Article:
In a not so widely disseminated and tough to find statement, the PCI SSC has basically put the kibosh on the PA-DSS certification of any mobile payment applications for the time being.
The second paragraph of the statement says it all.
“Until such time that it has completed a comprehensive examination of the mobile communications device and mobile payment application landscape, the Council will not approve or list mobile payment applications used by merchants to accept and process payment for goods and services as validated PA-DSS applications unless all requirements can be satisfied as stated.”
The statement indicated that the Council will be taking up the topic of how to certify these applications and addressing any changes to the PA-DSS program that may be required.
However, there was no idea as to when this topic would be addressed until recently when the PCI SSC further clarified their position on this matter in a press release stating that any decision on mobile payment applications will not be issued before April 2012.
The threat from mobile payments made through a Web site modified for mobile devices is no worse than the threat presented by a customer’s home PC. However, applications developed for the Apple or Android marketplaces are a problem.
They are totally new applications and these platforms have keyboard loggers embedded in them, so they make PA-DSS compliance difficult, if not impossible. And then there is the question of who is responsible for ensuring they are PA-DSS compliant? The developer? The marketplace? Apple? Google?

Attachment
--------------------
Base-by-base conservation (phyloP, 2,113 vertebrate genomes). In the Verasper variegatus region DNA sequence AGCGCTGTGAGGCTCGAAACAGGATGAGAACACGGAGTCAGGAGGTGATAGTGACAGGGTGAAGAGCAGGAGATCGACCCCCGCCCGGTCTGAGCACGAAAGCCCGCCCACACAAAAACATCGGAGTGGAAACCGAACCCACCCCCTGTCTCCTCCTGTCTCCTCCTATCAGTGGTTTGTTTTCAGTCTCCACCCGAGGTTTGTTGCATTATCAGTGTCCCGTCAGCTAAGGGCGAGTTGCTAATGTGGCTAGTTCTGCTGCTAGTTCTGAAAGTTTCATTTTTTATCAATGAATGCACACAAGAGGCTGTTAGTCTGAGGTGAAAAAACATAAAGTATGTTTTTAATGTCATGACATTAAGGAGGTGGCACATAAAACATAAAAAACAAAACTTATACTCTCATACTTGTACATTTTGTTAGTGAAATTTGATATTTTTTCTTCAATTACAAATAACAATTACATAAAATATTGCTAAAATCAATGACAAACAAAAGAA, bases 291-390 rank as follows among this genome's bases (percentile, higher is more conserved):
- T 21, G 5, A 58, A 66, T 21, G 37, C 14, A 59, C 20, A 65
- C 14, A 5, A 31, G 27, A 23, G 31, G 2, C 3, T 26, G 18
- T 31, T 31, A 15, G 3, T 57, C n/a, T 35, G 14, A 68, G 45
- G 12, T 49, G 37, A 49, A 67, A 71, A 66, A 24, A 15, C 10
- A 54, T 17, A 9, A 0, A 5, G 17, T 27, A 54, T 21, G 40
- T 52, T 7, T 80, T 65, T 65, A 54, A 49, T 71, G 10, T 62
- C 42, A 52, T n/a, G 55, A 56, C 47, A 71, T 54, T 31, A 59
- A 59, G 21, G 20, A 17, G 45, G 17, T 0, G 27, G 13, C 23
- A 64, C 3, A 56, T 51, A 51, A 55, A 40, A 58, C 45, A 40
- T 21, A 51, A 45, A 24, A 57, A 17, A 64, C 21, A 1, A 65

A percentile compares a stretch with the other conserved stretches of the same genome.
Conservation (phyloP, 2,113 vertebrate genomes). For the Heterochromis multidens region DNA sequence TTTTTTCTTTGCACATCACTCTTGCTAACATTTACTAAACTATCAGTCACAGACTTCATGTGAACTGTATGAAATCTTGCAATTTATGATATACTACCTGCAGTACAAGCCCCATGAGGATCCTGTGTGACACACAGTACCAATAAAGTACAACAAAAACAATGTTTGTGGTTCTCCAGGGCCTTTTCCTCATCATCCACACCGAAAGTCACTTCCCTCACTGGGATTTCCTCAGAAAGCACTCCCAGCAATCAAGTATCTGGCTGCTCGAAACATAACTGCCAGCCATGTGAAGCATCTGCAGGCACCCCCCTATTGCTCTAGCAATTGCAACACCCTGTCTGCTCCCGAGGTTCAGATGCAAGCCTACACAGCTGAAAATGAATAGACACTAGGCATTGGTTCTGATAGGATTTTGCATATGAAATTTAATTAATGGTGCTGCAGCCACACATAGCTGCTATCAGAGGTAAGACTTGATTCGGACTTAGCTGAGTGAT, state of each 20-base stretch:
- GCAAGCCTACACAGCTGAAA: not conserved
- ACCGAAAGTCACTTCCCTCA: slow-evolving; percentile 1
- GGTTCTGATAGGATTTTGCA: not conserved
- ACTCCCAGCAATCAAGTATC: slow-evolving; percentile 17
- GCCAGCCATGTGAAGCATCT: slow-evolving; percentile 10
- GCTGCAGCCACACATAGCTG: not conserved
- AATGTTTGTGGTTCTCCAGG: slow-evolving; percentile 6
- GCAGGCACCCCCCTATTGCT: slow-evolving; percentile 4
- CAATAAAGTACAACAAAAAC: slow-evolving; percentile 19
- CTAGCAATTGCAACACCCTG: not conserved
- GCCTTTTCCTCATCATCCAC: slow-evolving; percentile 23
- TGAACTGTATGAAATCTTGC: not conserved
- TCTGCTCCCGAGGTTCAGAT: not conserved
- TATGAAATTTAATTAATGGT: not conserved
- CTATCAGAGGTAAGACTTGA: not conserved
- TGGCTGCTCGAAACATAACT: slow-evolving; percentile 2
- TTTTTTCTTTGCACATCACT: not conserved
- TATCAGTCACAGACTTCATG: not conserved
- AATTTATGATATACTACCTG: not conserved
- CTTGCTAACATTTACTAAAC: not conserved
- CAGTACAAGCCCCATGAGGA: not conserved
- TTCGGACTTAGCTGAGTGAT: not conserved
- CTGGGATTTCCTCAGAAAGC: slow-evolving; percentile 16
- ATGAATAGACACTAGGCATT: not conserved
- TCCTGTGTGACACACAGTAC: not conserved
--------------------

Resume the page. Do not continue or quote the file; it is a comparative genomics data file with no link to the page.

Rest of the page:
Then there is the whole issue of ensuring that the application is installed to ensure compliance with the PA-DSS. These are just some of the issues that the PCI SSC and their mobile payments working group have to address.
As I stated in a previous post, mobile payment processing, no matter how you define it, is not the easiest environment to secure. I am glad to see that the Council has seen the light and is approaching their analysis in a careful and considered manner.
However, until there are guidelines issued, it is the “Wild, Wild, West” as vendors from the card brands to Google to open source deliver mobile payment solutions. All of which have their issues when it comes to security and PCI compliance.
Google recently introduced their “Wallet” application that runs on a smartphone and uses near field communications (NFC) technology to conduct payments similar to contactless credit cards.
For those of you not up to speed on NFC, a bit of background. NFC is a wireless technology that operates in the 13.56 MHz band and can transmit data at 106kbps to 848 kbps at a distance of 1.5” (4cm) to almost 8” (20cm). NFC works similar to proximity cards used with access control systems and, as such, an NFC reader can provide power to the device so that it can be used.
In the case of Google Wallet, since the platform is an Android smartphone and can provide power, I would assume that for Google Wallet the phone powers an NFC transmitter. The big difference with NFC from proximity cards is that NFC devices can be rewritten, although for contactless credit cards, they are read-only. NFC also shares some communication characteristics with Bluetooth, but NFC has less range.